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Paul the Man of God

Stonebrook Community Church http://www.stonebrook.org

Romans 15:14-33 Paul the Man of God

If you have read the NT much, you probably have a great admiration for the Apostle Paul.
He was and is the greatest single influencer on the world with the message of Jesus Christ.

Not only did he influence much of southwest Asia and Europe with the gospel, he wrote 13 letters inspired by God that have been preserved for us even 2000 years later.

But in Paul’s day, he was often vilified. Hated.
Many thought he was crazy.
In Acts 26, the Roman ruler Festus said to Paul, “You are out of your mind, Paul. Your great learning is driving you insane!”

Read Paul’s account of his suffering:

2 Corinthians 11:24–28 ESV Five times I received at the hands of the Jews the forty lashes less one.
25 Three times I was beaten with rods. Once I was stoned. Three times I was shipwrecked; a night and a day I was adrift at sea;
26 on frequent journeys, in danger from rivers, danger from robbers, danger from my own people, danger from Gentiles, danger in the city, danger in the wilderness, danger at sea, danger from false brothers;
Slide
27 in toil and hardship, through many a sleepless night, in hunger and thirst, often without food, in cold and exposure.
28 And, apart from other things, there is the daily pressure on me of my anxiety for all the churches.

What kind of person would keep going after each suffering?
If we didn’t know better, we would ask:
What is wrong with this man? How could he continue to face the fear of torture and beatings and hatred?

Paul is an unusual man.
Before he knew Christ, he knew the OTHER side of suffering.
He administered it. He so hated Jesus and Jesus’ followers that he exerted great passion in tracking them down, imprisoning them, and even participating in their murder.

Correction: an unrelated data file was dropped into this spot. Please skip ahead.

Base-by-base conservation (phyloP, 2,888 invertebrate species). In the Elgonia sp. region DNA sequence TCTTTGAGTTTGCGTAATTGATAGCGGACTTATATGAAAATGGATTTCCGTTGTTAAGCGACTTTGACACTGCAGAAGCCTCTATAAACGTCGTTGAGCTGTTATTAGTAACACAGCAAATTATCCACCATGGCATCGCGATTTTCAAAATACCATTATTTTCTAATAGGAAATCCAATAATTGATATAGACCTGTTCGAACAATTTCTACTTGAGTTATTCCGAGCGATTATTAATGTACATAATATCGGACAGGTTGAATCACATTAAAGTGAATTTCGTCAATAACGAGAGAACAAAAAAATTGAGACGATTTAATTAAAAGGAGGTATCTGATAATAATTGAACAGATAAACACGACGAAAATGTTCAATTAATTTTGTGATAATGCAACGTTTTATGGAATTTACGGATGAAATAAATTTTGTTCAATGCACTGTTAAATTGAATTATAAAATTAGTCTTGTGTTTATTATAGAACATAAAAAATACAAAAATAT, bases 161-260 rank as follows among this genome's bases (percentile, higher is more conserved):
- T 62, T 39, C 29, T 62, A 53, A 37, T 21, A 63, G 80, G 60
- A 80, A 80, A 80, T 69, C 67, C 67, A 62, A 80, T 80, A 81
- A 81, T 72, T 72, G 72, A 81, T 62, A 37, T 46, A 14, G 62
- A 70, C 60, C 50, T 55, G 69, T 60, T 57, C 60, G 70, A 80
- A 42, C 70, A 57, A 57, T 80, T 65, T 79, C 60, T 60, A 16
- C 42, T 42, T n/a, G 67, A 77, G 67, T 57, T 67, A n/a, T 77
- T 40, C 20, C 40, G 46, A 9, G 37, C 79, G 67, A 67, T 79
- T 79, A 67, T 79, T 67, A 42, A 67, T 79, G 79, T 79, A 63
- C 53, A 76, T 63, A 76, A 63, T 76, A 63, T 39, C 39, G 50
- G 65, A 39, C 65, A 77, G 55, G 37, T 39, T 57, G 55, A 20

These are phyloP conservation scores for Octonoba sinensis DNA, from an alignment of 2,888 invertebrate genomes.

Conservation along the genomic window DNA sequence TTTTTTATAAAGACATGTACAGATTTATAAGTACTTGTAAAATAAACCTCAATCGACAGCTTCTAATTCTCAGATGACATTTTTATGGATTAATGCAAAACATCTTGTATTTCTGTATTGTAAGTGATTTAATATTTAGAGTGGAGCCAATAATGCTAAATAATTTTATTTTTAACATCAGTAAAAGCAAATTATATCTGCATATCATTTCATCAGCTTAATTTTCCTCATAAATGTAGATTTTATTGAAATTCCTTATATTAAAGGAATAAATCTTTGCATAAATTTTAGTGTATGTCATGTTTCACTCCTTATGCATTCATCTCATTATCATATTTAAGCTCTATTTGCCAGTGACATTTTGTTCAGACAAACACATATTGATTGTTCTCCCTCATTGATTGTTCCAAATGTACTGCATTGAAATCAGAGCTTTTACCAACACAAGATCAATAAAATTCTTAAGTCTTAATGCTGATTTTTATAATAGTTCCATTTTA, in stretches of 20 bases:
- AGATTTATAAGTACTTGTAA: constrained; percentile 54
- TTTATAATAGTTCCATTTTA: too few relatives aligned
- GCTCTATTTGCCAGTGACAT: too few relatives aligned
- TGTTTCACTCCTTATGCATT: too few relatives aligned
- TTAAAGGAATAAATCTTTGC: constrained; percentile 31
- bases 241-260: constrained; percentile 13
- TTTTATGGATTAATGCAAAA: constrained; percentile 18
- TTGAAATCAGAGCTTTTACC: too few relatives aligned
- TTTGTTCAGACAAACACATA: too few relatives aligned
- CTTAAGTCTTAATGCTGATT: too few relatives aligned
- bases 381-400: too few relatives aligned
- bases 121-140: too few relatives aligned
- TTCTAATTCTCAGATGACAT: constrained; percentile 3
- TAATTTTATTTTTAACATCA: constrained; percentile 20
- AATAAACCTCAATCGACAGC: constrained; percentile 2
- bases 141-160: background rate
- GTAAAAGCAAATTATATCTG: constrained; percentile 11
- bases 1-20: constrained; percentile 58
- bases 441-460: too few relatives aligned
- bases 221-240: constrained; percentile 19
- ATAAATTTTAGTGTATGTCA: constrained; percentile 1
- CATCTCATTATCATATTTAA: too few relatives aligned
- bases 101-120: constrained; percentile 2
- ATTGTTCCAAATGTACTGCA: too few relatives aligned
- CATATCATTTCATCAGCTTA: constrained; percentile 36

A few years later, recorded in Acts 9, Paul has a supernatural encounter with Jesus Christ. And so he humbles himself, repents of his sin, believes in Jesus whom he had persecuting.
And the Lord has a special assignment for Paul.
Paul is to become the greatest spokesman for Christ in the 1st century.
Paul is to take the gospel to the non-Jewish world. The Gentiles. The nations.

Amazing. God’s grace is amazing.
Because of Paul’s violent past, he might FAIL Stonebrook’s background check to work in our Sunday School. Yet God chooses him to become his spokesman, and his life is transformed from the inside out.

Other than the Son of God, of course, Paul becomes our greatest example of godliness. This morning, we will learn from Paul.

Romans 15:14-33

We are nearing the end of Romans.
Next week is our last week. 38 weeks total spread out over 19 months.
Matt’s teaching last week up to 15:13 largely ends Paul’s exposition of the deep truths of the faith.
He spend many chapters explaining the richness of our salvation. He spends almost 4 chapters giving us some extraordinarily rich commands to walk in a manner worthy of Jesus.
Now in the last half of chapter 15 and next week in Chapter 16, Paul gets more personal. Some interaction from his heart to the people in Rome.
He tells them some of his story. And speaks of his ministry as an apostle.
So this section can feel less relatable.
• Today’s passage doesn’t really contain any commands.
• Nor does it contain the deep explanations of the gospel that we see in the first half of the letter.

So what do we do with this section??
One thing is that we learn Paul is human. He has a heart. He loves people. He has trials.
Since he is the central figure in the first century as an ambassador for Jesus, it’s good to know more about him. But we are not merely to learn ABOUT him. We are to learn FROM him.
One of several commands we have is from Philippians.
Philippians 4:9 ESV “What you have learned and received and heard and seen in me—practice these things, and the God of peace will be with you.”
We are to imitate Paul’s heart and love and knowledge and passion.

I love observing people. I learn best by watching.
I learn by hanging out with so many of you. My fellow pastors. My Life Group. I learn by watching your lives.
It’s one reason I enjoy reading biographies.
Biographies of godly men and women like Hudson Taylor and Mary Slessor, both missionaries in the 1800’s. Biographies of various leaders. On Thursday, I stopped at the library and picked up biographies for two U.S. Presidents. I learn from the good and the bad. From their strength and weaknesses.